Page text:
Unemployment in Kuwait: 28,000 Citizens on the Job Hunt

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KUWAIT CITY, Oct 3: The latest data from the Public Authority for Civil Information, as of June 2023, reveals that Kuwait is grappling with unemployment, encompassing both Kuwaiti and non-Kuwaiti individuals, with a total of 31,831 people without work. This constitutes an unemployment rate of approximately 1% when considering the overall labor force of 2.96 million individuals, reports Al-Qabas daily.

Specifically focusing on Kuwaiti labor force numbers, there were 28,190 unemployed Kuwaitis recorded at the end of June 2023. This marks an increase of 2,100 unemployed individuals compared to figures from the end of 2022. Consequently, the unemployment rate among citizens stands at 5.75%, given the total citizen labor force of 490 thousand.

However, it’s vital to highlight that comparing unemployment figures in Kuwait with those in developed countries requires a nuanced perspective. In Kuwait, unemployment is often linked to awaiting nominations from the Civil Service Commission, particularly for Kuwaiti graduates seeking positions in the public sector.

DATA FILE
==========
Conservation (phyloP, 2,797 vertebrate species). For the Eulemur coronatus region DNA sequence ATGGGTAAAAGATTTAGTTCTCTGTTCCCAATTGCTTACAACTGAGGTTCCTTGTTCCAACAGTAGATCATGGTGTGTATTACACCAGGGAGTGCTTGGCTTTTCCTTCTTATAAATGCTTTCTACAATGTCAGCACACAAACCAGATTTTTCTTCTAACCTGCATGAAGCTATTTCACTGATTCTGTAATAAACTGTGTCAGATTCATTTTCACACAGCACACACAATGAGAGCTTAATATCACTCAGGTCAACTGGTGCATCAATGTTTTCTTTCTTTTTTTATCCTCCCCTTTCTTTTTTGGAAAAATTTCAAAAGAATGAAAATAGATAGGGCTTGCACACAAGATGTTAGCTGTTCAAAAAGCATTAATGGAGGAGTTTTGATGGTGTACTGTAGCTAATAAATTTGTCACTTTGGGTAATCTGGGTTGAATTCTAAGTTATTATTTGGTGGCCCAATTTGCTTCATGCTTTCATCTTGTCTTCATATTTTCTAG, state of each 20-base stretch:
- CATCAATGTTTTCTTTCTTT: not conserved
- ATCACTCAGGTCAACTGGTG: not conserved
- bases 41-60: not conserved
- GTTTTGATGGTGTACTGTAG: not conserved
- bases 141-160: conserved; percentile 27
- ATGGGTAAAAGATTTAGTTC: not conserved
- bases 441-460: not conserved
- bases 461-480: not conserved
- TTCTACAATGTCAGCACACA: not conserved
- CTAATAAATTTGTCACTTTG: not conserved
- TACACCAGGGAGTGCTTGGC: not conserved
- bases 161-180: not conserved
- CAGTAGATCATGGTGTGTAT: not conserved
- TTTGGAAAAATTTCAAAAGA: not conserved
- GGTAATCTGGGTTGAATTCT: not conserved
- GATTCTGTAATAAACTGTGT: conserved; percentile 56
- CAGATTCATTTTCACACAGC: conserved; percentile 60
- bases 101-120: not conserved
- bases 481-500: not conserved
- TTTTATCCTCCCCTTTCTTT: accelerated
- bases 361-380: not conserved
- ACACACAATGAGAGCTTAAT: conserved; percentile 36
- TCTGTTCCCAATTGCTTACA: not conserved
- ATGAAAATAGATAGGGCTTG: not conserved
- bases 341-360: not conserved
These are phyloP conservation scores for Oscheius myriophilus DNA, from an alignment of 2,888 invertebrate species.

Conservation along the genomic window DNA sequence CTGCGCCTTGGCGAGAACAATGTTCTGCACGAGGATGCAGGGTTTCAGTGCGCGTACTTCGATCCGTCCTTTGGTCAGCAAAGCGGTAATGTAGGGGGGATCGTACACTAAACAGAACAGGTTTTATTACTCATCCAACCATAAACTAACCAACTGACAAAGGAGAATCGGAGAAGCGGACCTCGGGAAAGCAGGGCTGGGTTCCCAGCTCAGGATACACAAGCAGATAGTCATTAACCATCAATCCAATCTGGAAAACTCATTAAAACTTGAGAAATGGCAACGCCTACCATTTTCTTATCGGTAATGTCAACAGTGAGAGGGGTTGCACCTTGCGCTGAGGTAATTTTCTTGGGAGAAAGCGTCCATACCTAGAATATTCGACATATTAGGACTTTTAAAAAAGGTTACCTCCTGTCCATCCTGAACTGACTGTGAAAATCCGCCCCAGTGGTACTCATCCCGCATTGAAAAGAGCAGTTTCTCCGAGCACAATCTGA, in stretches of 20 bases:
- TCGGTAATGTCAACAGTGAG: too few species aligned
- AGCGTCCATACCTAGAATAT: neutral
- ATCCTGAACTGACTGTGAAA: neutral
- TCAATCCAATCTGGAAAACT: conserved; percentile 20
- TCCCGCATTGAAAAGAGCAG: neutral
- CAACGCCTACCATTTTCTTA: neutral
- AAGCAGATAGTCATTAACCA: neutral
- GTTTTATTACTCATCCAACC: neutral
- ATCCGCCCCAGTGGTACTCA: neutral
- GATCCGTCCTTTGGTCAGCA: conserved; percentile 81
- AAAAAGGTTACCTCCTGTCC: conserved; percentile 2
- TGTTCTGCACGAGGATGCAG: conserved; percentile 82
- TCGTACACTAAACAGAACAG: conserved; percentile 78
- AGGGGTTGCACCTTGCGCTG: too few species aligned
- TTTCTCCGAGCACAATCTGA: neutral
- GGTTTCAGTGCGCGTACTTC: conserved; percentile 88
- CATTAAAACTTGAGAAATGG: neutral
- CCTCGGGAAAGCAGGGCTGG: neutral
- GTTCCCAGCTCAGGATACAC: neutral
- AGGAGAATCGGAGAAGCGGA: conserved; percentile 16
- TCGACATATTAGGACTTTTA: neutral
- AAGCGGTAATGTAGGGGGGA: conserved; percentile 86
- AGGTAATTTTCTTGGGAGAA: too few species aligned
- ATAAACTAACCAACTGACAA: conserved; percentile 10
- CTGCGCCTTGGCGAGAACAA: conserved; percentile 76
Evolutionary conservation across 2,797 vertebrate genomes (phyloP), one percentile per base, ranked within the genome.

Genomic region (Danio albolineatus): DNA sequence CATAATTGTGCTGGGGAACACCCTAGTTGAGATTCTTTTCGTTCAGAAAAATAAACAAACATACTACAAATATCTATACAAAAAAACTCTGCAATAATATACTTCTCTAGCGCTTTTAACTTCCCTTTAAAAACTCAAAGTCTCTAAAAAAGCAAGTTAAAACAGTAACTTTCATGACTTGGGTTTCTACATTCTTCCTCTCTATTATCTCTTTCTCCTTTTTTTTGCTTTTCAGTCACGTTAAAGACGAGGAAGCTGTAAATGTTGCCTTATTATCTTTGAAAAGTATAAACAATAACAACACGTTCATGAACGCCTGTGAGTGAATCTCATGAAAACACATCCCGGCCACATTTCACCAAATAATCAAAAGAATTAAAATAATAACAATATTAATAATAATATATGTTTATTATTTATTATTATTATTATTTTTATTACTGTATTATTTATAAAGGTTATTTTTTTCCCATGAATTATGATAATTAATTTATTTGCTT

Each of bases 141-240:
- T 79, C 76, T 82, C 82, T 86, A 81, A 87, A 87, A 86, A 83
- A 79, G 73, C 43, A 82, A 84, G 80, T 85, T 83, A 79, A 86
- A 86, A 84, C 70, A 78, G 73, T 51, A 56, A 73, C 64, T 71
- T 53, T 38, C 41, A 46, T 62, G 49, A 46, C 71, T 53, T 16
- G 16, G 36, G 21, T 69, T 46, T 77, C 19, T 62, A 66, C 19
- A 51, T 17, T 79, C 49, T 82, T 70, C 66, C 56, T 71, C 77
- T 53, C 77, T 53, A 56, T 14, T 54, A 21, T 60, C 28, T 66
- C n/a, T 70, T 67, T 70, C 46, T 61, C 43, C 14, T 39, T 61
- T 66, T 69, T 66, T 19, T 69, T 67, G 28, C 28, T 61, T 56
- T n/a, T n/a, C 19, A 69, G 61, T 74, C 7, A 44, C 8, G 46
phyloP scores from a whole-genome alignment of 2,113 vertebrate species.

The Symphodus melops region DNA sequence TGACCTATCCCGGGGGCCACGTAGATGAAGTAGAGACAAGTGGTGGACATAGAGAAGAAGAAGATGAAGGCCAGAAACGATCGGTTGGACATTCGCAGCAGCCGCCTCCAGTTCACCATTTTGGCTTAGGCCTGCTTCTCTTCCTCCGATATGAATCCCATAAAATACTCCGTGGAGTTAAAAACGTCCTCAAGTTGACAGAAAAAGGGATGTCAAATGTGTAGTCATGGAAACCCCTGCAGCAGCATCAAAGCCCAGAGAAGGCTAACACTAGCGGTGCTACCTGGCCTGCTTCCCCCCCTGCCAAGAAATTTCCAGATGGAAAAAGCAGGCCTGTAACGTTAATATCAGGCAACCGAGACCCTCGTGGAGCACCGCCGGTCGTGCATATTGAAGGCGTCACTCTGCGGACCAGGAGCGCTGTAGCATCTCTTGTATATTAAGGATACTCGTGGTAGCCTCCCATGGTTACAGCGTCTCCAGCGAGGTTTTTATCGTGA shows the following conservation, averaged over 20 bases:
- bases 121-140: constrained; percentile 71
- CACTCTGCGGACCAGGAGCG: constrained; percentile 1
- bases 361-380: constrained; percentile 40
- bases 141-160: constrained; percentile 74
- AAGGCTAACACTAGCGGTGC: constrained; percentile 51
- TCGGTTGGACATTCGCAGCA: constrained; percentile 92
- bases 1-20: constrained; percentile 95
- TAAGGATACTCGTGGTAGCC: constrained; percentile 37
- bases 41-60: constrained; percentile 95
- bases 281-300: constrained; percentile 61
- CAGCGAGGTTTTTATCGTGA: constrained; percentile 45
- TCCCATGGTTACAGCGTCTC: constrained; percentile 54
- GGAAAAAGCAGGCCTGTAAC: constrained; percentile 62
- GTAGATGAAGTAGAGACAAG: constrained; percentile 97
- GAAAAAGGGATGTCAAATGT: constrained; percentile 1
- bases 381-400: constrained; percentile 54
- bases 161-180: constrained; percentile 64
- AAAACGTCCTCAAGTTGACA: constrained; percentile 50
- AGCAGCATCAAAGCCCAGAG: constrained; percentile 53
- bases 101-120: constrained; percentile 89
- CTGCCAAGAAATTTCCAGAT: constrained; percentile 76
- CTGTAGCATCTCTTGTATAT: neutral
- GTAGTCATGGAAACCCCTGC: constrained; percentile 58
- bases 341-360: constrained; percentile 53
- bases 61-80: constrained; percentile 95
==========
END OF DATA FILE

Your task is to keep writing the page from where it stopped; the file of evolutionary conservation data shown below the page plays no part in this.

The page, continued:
This waiting period is influenced by governmental decisions, driven by political and financial considerations. As a result, the 5.75% unemployment rate among citizens may not entirely align with the conventional understanding of unemployment in economic terms.

Examining near-zero unemployment among non-Kuwaitis does not offer a direct reflection of the local economy, especially the private sector. A substantial number of non-Kuwaitis without formal employment choose to leave the country and thus are not accounted for in the statistics.

Therefore, a more accurate gauge of economic activity involves monitoring fluctuations in the number of non-Kuwaiti workers, particularly those in the private sector.

Based on the latest data, the non-Kuwaiti workforce totals 2.475 million individuals, distributed across various sectors: 811,000 in domestic roles, 1.547 million in the private sector, and 112,000 in the government sector.

To infer the economic health of the nation, the key metric to observe is the number of non-Kuwaiti workers in the private sector, as it directly indicates growth and vitality in internal economic activities.

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